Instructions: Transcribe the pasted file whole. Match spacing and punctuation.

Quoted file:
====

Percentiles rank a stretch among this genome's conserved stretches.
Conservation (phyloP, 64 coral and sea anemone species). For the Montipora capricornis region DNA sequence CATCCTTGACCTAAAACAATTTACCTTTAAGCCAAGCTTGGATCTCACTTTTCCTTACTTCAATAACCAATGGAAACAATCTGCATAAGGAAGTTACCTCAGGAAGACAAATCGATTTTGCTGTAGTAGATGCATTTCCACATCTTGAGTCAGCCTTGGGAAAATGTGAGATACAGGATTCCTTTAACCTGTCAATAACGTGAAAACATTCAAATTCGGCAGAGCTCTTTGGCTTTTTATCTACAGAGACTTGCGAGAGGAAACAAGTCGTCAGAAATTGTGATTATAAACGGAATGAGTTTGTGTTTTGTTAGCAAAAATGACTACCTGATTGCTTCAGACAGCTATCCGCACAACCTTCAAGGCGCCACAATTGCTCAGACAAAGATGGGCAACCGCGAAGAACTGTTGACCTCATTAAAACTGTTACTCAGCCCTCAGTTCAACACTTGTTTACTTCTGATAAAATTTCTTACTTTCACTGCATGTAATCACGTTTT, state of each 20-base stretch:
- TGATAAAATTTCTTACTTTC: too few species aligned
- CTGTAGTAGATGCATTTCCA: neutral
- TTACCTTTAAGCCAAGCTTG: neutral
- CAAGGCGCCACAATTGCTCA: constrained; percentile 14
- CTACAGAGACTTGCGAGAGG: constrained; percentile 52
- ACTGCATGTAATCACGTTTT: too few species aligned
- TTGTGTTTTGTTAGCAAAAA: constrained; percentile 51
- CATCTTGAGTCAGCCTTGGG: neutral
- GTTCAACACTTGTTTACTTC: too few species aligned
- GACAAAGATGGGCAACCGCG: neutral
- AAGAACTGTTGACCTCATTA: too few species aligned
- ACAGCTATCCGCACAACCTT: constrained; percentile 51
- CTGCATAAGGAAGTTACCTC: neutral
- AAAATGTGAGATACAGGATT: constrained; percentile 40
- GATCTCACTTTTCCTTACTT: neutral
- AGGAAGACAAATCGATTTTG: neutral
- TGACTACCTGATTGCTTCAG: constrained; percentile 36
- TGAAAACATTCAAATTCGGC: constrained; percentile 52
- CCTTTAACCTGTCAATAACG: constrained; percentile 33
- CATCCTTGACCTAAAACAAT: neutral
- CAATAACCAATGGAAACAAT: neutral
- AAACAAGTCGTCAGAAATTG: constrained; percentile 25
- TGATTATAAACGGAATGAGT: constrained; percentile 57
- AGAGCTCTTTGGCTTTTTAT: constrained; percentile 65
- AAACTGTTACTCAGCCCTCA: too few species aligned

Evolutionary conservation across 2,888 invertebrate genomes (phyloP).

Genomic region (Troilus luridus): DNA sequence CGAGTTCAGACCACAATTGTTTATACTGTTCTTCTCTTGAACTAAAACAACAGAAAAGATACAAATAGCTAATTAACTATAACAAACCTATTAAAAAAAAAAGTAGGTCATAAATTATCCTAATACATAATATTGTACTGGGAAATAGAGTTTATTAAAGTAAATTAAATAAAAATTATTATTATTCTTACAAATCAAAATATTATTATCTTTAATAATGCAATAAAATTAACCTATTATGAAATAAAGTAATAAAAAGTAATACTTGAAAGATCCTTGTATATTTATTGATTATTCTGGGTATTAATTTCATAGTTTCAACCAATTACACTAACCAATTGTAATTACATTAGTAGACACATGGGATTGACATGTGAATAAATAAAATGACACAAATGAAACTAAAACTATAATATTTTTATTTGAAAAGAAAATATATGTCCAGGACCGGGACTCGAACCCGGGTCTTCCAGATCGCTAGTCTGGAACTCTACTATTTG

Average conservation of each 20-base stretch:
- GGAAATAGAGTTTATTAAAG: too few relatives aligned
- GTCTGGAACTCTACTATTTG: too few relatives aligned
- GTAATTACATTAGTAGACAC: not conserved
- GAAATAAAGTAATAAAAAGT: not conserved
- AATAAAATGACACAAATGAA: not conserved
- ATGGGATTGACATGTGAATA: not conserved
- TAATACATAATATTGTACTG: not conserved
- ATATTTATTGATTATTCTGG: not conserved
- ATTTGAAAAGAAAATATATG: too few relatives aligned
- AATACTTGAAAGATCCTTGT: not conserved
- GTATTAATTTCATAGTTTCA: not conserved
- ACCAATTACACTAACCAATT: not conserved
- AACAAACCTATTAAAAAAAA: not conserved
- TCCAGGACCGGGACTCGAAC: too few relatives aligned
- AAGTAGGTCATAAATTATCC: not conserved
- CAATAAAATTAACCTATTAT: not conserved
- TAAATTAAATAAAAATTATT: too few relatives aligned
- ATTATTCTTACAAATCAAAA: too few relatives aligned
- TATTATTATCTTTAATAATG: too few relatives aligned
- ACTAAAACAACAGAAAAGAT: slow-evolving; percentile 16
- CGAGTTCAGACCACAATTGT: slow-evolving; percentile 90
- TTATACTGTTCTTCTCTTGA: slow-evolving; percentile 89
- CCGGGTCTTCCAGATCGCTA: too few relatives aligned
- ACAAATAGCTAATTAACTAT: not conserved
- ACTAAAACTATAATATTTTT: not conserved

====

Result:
Percentiles rank a stretch among this genome's conserved stretches.
Conservation (phyloP, 64 coral and sea anemone species). For the Montipora capricornis region DNA sequence CATCCTTGACCTAAAACAATTTACCTTTAAGCCAAGCTTGGATCTCACTTTTCCTTACTTCAATAACCAATGGAAACAATCTGCATAAGGAAGTTACCTCAGGAAGACAAATCGATTTTGCTGTAGTAGATGCATTTCCACATCTTGAGTCAGCCTTGGGAAAATGTGAGATACAGGATTCCTTTAACCTGTCAATAACGTGAAAACATTCAAATTCGGCAGAGCTCTTTGGCTTTTTATCTACAGAGACTTGCGAGAGGAAACAAGTCGTCAGAAATTGTGATTATAAACGGAATGAGTTTGTGTTTTGTTAGCAAAAATGACTACCTGATTGCTTCAGACAGCTATCCGCACAACCTTCAAGGCGCCACAATTGCTCAGACAAAGATGGGCAACCGCGAAGAACTGTTGACCTCATTAAAACTGTTACTCAGCCCTCAGTTCAACACTTGTTTACTTCTGATAAAATTTCTTACTTTCACTGCATGTAATCACGTTTT, state of each 20-base stretch:
- TGATAAAATTTCTTACTTTC: too few species aligned
- CTGTAGTAGATGCATTTCCA: neutral
- TTACCTTTAAGCCAAGCTTG: neutral
- CAAGGCGCCACAATTGCTCA: constrained; percentile 14
- CTACAGAGACTTGCGAGAGG: constrained; percentile 52
- ACTGCATGTAATCACGTTTT: too few species aligned
- TTGTGTTTTGTTAGCAAAAA: constrained; percentile 51
- CATCTTGAGTCAGCCTTGGG: neutral
- GTTCAACACTTGTTTACTTC: too few species aligned
- GACAAAGATGGGCAACCGCG: neutral
- AAGAACTGTTGACCTCATTA: too few species aligned
- ACAGCTATCCGCACAACCTT: constrained; percentile 51
- CTGCATAAGGAAGTTACCTC: neutral
- AAAATGTGAGATACAGGATT: constrained; percentile 40
- GATCTCACTTTTCCTTACTT: neutral
- AGGAAGACAAATCGATTTTG: neutral
- TGACTACCTGATTGCTTCAG: constrained; percentile 36
- TGAAAACATTCAAATTCGGC: constrained; percentile 52
- CCTTTAACCTGTCAATAACG: constrained; percentile 33
- CATCCTTGACCTAAAACAAT: neutral
- CAATAACCAATGGAAACAAT: neutral
- AAACAAGTCGTCAGAAATTG: constrained; percentile 25
- TGATTATAAACGGAATGAGT: constrained; percentile 57
- AGAGCTCTTTGGCTTTTTAT: constrained; percentile 65
- AAACTGTTACTCAGCCCTCA: too few species aligned

Evolutionary conservation across 2,888 invertebrate genomes (phyloP).

Genomic region (Troilus luridus): DNA sequence CGAGTTCAGACCACAATTGTTTATACTGTTCTTCTCTTGAACTAAAACAACAGAAAAGATACAAATAGCTAATTAACTATAACAAACCTATTAAAAAAAAAAGTAGGTCATAAATTATCCTAATACATAATATTGTACTGGGAAATAGAGTTTATTAAAGTAAATTAAATAAAAATTATTATTATTCTTACAAATCAAAATATTATTATCTTTAATAATGCAATAAAATTAACCTATTATGAAATAAAGTAATAAAAAGTAATACTTGAAAGATCCTTGTATATTTATTGATTATTCTGGGTATTAATTTCATAGTTTCAACCAATTACACTAACCAATTGTAATTACATTAGTAGACACATGGGATTGACATGTGAATAAATAAAATGACACAAATGAAACTAAAACTATAATATTTTTATTTGAAAAGAAAATATATGTCCAGGACCGGGACTCGAACCCGGGTCTTCCAGATCGCTAGTCTGGAACTCTACTATTTG

Average conservation of each 20-base stretch:
- GGAAATAGAGTTTATTAAAG: too few relatives aligned
- GTCTGGAACTCTACTATTTG: too few relatives aligned
- GTAATTACATTAGTAGACAC: not conserved
- GAAATAAAGTAATAAAAAGT: not conserved
- AATAAAATGACACAAATGAA: not conserved
- ATGGGATTGACATGTGAATA: not conserved
- TAATACATAATATTGTACTG: not conserved
- ATATTTATTGATTATTCTGG: not conserved
- ATTTGAAAAGAAAATATATG: too few relatives aligned
- AATACTTGAAAGATCCTTGT: not conserved
- GTATTAATTTCATAGTTTCA: not conserved
- ACCAATTACACTAACCAATT: not conserved
- AACAAACCTATTAAAAAAAA: not conserved
- TCCAGGACCGGGACTCGAAC: too few relatives aligned
- AAGTAGGTCATAAATTATCC: not conserved
- CAATAAAATTAACCTATTAT: not conserved
- TAAATTAAATAAAAATTATT: too few relatives aligned
- ATTATTCTTACAAATCAAAA: too few relatives aligned
- TATTATTATCTTTAATAATG: too few relatives aligned
- ACTAAAACAACAGAAAAGAT: slow-evolving; percentile 16
- CGAGTTCAGACCACAATTGT: slow-evolving; percentile 90
- TTATACTGTTCTTCTCTTGA: slow-evolving; percentile 89
- CCGGGTCTTCCAGATCGCTA: too few relatives aligned
- ACAAATAGCTAATTAACTAT: not conserved
- ACTAAAACTATAATATTTTT: not conserved